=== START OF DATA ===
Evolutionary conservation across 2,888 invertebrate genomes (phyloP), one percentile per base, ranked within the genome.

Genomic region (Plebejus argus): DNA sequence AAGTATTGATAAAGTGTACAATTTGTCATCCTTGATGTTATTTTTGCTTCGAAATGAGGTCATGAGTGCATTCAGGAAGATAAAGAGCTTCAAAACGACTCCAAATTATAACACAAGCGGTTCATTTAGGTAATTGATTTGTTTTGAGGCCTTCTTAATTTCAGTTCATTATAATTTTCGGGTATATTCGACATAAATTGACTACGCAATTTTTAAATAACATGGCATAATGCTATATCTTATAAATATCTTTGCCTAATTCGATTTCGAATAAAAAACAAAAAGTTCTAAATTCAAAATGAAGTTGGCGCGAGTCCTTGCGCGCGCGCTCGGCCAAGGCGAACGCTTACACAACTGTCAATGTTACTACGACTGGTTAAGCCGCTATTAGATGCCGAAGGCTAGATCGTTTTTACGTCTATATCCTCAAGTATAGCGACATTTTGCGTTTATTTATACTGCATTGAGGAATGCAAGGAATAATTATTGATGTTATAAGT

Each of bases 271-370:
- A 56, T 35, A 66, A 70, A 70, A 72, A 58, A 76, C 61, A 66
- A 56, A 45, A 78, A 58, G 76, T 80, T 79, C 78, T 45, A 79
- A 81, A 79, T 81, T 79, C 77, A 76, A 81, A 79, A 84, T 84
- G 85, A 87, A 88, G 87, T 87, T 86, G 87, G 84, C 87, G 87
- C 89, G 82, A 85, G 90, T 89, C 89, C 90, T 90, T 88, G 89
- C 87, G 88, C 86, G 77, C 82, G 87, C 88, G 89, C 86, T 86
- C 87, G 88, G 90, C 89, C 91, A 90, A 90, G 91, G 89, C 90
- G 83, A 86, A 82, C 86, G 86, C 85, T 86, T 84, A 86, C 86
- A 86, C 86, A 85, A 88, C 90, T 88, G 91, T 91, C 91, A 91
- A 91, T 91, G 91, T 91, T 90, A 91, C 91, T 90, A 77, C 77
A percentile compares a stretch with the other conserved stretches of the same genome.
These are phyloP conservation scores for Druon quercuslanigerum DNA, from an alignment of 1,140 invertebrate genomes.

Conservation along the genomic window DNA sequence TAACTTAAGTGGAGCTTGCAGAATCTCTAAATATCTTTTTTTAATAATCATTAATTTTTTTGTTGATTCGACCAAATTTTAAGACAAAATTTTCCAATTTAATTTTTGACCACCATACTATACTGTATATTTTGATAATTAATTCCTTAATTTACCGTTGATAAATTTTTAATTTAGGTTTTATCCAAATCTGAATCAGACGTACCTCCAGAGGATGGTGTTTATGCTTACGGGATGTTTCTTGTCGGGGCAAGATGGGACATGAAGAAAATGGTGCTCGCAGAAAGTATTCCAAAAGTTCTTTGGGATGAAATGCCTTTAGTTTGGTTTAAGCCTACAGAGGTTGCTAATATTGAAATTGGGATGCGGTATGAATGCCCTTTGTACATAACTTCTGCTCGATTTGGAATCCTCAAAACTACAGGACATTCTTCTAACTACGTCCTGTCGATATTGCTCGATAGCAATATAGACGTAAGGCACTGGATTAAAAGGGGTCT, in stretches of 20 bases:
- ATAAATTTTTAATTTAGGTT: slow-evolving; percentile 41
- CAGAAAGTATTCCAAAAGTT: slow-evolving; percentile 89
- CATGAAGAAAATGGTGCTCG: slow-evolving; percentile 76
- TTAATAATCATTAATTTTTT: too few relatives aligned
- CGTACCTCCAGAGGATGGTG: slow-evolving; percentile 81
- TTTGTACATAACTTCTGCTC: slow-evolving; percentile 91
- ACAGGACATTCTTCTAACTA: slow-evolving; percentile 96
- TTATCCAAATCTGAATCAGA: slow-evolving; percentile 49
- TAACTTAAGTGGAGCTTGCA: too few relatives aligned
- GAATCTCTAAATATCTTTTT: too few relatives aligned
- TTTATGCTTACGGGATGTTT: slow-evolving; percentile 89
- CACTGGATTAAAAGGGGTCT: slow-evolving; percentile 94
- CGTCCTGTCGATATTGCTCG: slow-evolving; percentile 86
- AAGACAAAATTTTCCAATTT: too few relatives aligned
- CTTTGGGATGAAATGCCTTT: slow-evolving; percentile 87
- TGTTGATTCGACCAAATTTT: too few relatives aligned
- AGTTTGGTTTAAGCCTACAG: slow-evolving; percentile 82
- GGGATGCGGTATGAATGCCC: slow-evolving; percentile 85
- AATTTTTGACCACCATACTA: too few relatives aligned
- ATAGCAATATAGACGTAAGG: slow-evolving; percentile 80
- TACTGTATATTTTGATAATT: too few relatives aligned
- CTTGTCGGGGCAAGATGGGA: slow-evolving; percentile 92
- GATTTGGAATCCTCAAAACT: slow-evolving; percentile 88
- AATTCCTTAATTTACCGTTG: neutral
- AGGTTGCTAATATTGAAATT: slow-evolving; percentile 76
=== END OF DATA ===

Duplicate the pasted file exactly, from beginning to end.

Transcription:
Evolutionary conservation across 2,888 invertebrate genomes (phyloP), one percentile per base, ranked within the genome.

Genomic region (Plebejus argus): DNA sequence AAGTATTGATAAAGTGTACAATTTGTCATCCTTGATGTTATTTTTGCTTCGAAATGAGGTCATGAGTGCATTCAGGAAGATAAAGAGCTTCAAAACGACTCCAAATTATAACACAAGCGGTTCATTTAGGTAATTGATTTGTTTTGAGGCCTTCTTAATTTCAGTTCATTATAATTTTCGGGTATATTCGACATAAATTGACTACGCAATTTTTAAATAACATGGCATAATGCTATATCTTATAAATATCTTTGCCTAATTCGATTTCGAATAAAAAACAAAAAGTTCTAAATTCAAAATGAAGTTGGCGCGAGTCCTTGCGCGCGCGCTCGGCCAAGGCGAACGCTTACACAACTGTCAATGTTACTACGACTGGTTAAGCCGCTATTAGATGCCGAAGGCTAGATCGTTTTTACGTCTATATCCTCAAGTATAGCGACATTTTGCGTTTATTTATACTGCATTGAGGAATGCAAGGAATAATTATTGATGTTATAAGT

Each of bases 271-370:
- A 56, T 35, A 66, A 70, A 70, A 72, A 58, A 76, C 61, A 66
- A 56, A 45, A 78, A 58, G 76, T 80, T 79, C 78, T 45, A 79
- A 81, A 79, T 81, T 79, C 77, A 76, A 81, A 79, A 84, T 84
- G 85, A 87, A 88, G 87, T 87, T 86, G 87, G 84, C 87, G 87
- C 89, G 82, A 85, G 90, T 89, C 89, C 90, T 90, T 88, G 89
- C 87, G 88, C 86, G 77, C 82, G 87, C 88, G 89, C 86, T 86
- C 87, G 88, G 90, C 89, C 91, A 90, A 90, G 91, G 89, C 90
- G 83, A 86, A 82, C 86, G 86, C 85, T 86, T 84, A 86, C 86
- A 86, C 86, A 85, A 88, C 90, T 88, G 91, T 91, C 91, A 91
- A 91, T 91, G 91, T 91, T 90, A 91, C 91, T 90, A 77, C 77
A percentile compares a stretch with the other conserved stretches of the same genome.
These are phyloP conservation scores for Druon quercuslanigerum DNA, from an alignment of 1,140 invertebrate genomes.

Conservation along the genomic window DNA sequence TAACTTAAGTGGAGCTTGCAGAATCTCTAAATATCTTTTTTTAATAATCATTAATTTTTTTGTTGATTCGACCAAATTTTAAGACAAAATTTTCCAATTTAATTTTTGACCACCATACTATACTGTATATTTTGATAATTAATTCCTTAATTTACCGTTGATAAATTTTTAATTTAGGTTTTATCCAAATCTGAATCAGACGTACCTCCAGAGGATGGTGTTTATGCTTACGGGATGTTTCTTGTCGGGGCAAGATGGGACATGAAGAAAATGGTGCTCGCAGAAAGTATTCCAAAAGTTCTTTGGGATGAAATGCCTTTAGTTTGGTTTAAGCCTACAGAGGTTGCTAATATTGAAATTGGGATGCGGTATGAATGCCCTTTGTACATAACTTCTGCTCGATTTGGAATCCTCAAAACTACAGGACATTCTTCTAACTACGTCCTGTCGATATTGCTCGATAGCAATATAGACGTAAGGCACTGGATTAAAAGGGGTCT, in stretches of 20 bases:
- ATAAATTTTTAATTTAGGTT: slow-evolving; percentile 41
- CAGAAAGTATTCCAAAAGTT: slow-evolving; percentile 89
- CATGAAGAAAATGGTGCTCG: slow-evolving; percentile 76
- TTAATAATCATTAATTTTTT: too few relatives aligned
- CGTACCTCCAGAGGATGGTG: slow-evolving; percentile 81
- TTTGTACATAACTTCTGCTC: slow-evolving; percentile 91
- ACAGGACATTCTTCTAACTA: slow-evolving; percentile 96
- TTATCCAAATCTGAATCAGA: slow-evolving; percentile 49
- TAACTTAAGTGGAGCTTGCA: too few relatives aligned
- GAATCTCTAAATATCTTTTT: too few relatives aligned
- TTTATGCTTACGGGATGTTT: slow-evolving; percentile 89
- CACTGGATTAAAAGGGGTCT: slow-evolving; percentile 94
- CGTCCTGTCGATATTGCTCG: slow-evolving; percentile 86
- AAGACAAAATTTTCCAATTT: too few relatives aligned
- CTTTGGGATGAAATGCCTTT: slow-evolving; percentile 87
- TGTTGATTCGACCAAATTTT: too few relatives aligned
- AGTTTGGTTTAAGCCTACAG: slow-evolving; percentile 82
- GGGATGCGGTATGAATGCCC: slow-evolving; percentile 85
- AATTTTTGACCACCATACTA: too few relatives aligned
- ATAGCAATATAGACGTAAGG: slow-evolving; percentile 80
- TACTGTATATTTTGATAATT: too few relatives aligned
- CTTGTCGGGGCAAGATGGGA: slow-evolving; percentile 92
- GATTTGGAATCCTCAAAACT: slow-evolving; percentile 88
- AATTCCTTAATTTACCGTTG: neutral
- AGGTTGCTAATATTGAAATT: slow-evolving; percentile 76